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Putting the Law in Order: Things You Never Knew About Barristers

Posted on 19th July 2018 by Martha Greengrass

Every time you enter or leave a courtroom, you must turn and face the judge and nod a bow (but not too vigorously in case your wig falls off!).

From all-important wig etiquette to biting cuts to the justice budget, Sarah Langford - author of the acclaimed new book In Your Defence - shines a light on some of the suprising things you might not know about being a barrister.

Things you didn’t know about barristers:

If you have absolutely no idea what the difference between a barrister and a solicitor is, then you are not alone. I’ve found that few people do; I’ve even been asked the question by solicitors. Both are lawyers, but, unlike in America, their roles are different. Very simply, solicitors do all the hard grind before court - providing initial advice, taking the witness statements, negotiating, etc., - before instructing a barrister to swan in and do all the showing-off stuff in court.

A barrister’s most precious possession is not their wig and gown, their white collar or huge book of law. It is not their laptop, mobile phone or notes of evidence. It is their wheelie bag. They will have grown used to the joke ‘... been anywhere nice?’. They will have learned which rubber wheels fall apart in minutes and which will be able to carry three A4 files, a pair of shoes, a make-up bag and a packed lunch through rain and snow and across gravel and grass. And when their trusty wheelie decides it has been bumped down one railway step too many and finally breaks, they will mourn its departure like that of a friend (not least because it will be a total pain to get rid of). I have been told that my own wheelie bag has virtually become a character in my book; now you know why.

While it might be fair to describe those who practise tax, commercial, or other lucrative areas of civil law as ‘fat cats’, most criminal barristers are more a sort of skinny stray. Criminal barristers are paid from the public purse and the amount they get for each case is fixed by law, no matter how hard it is or how long it takes. Unlike the education and health budgets, the justice budget was never ring-fenced from austerity cuts. It has been cut by approximately 40 per cent in real terms since 2010. In a 2016 survey, the median take-home salary of a criminal barrister was said to be approximately £27,000. As all barristers are self-employed, this income does not include a pension, holiday pay, parental pay, or any other nice stuff. For a job which regularly requires evening and weekend working as well as full days in court, you can see why criminal barristers get a bit... squawky... when allegations of whiskers and straining stomachs are thrown about.

No one really knows why there is a flap on the back of a barrister’s black court gown (or if they do, they haven’t told me). The best explanation I’ve heard is that it is a remnant of what once was a money bag. A solicitor, sitting behind the barrister in court, had to keep putting money in the bag if they wanted them to carry on speaking, like a sort of pompous slot machine.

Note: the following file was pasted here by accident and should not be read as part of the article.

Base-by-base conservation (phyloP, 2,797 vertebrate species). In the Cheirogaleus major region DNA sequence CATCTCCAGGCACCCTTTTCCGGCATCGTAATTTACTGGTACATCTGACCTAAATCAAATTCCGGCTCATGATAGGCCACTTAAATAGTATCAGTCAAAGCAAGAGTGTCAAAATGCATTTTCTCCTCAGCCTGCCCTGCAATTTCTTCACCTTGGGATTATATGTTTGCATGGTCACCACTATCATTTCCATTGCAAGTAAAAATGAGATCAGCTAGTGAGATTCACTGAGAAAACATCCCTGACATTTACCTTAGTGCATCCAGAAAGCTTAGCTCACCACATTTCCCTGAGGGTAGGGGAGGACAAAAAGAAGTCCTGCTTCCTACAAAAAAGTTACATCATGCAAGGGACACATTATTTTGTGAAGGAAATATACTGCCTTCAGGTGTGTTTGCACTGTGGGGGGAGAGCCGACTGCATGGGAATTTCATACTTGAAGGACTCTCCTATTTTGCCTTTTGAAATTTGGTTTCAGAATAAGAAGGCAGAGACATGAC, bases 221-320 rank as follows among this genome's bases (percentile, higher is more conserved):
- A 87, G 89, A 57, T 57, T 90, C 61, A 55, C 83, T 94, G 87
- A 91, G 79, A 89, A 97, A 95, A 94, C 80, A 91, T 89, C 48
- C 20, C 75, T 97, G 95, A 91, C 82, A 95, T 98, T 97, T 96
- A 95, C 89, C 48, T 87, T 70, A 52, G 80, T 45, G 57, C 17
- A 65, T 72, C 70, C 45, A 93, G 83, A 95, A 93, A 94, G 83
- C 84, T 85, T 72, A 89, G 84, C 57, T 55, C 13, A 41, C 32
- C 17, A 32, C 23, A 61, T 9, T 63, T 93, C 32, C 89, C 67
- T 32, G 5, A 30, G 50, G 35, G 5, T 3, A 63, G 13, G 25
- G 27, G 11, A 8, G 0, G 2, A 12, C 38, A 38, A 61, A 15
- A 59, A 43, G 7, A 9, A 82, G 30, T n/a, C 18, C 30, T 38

Barristers rarely shake hands when they meet one another before a case starts. This is not because all of them have their hands slathered in gel sanitizer or are just plain rude. Historically, shaking hands was, it is said, a way for gentleman to show they were not armed. Barristers, however, were thought to be so gentlemanly that there was no need to prove this. Those truly in the know, however - like Helena Kennedy QC - think this is all a lot of outmoded tosh and that, if one feels like it, one should just shake away. 

While barristers often travel far and wide for a good brief, the areas in which they usually work are made up of six circuits. These are geographical areas outside London which have their own membership and leadership. You do not need to belong to a circuit to accept work in that area, but it provides you with connections, local support (and the occasional dinner) if you do. 

To become a barrister you have to join one of four Inns of Court (Lincoln’s Inn, Gray’s Inn, Middle Temple and Inner Temple). Your Inn then ‘calls you’ to the Bar. They used to be the only places where barristers could train, by practising their advocacy skills by debating over dinner. Since education in the law was formalized by the introduction of the Bar Vocational Course, they have taken on a more pastoral role, although, as well as lectures, debates and moots, the Inns still insist that in order to be called to the Bar you have to attend a minimum of twelve dinners (tough times) during which you sit, wearing your suit and robes, and follow numerous conventions and formalities, often including port. 

Every time you enter or leave a courtroom, you must turn and face the judge and nod a bow (but not too vigorously in case your wig falls off!).

Important skills every barrister who is regularly in court must master: picking up a dropped pen without your wig falling off; a poker face; running up courthouse steps without tripping on your gown; an audible bellow with which to call out your client’s name; being in earshot of the court tannoy at all times so that you don’t miss your case being called into court, with the result that the usher puts you to the bottom of the list as a punishment, meaning that your 10 a.m. hearing is not heard until 4 p.m.


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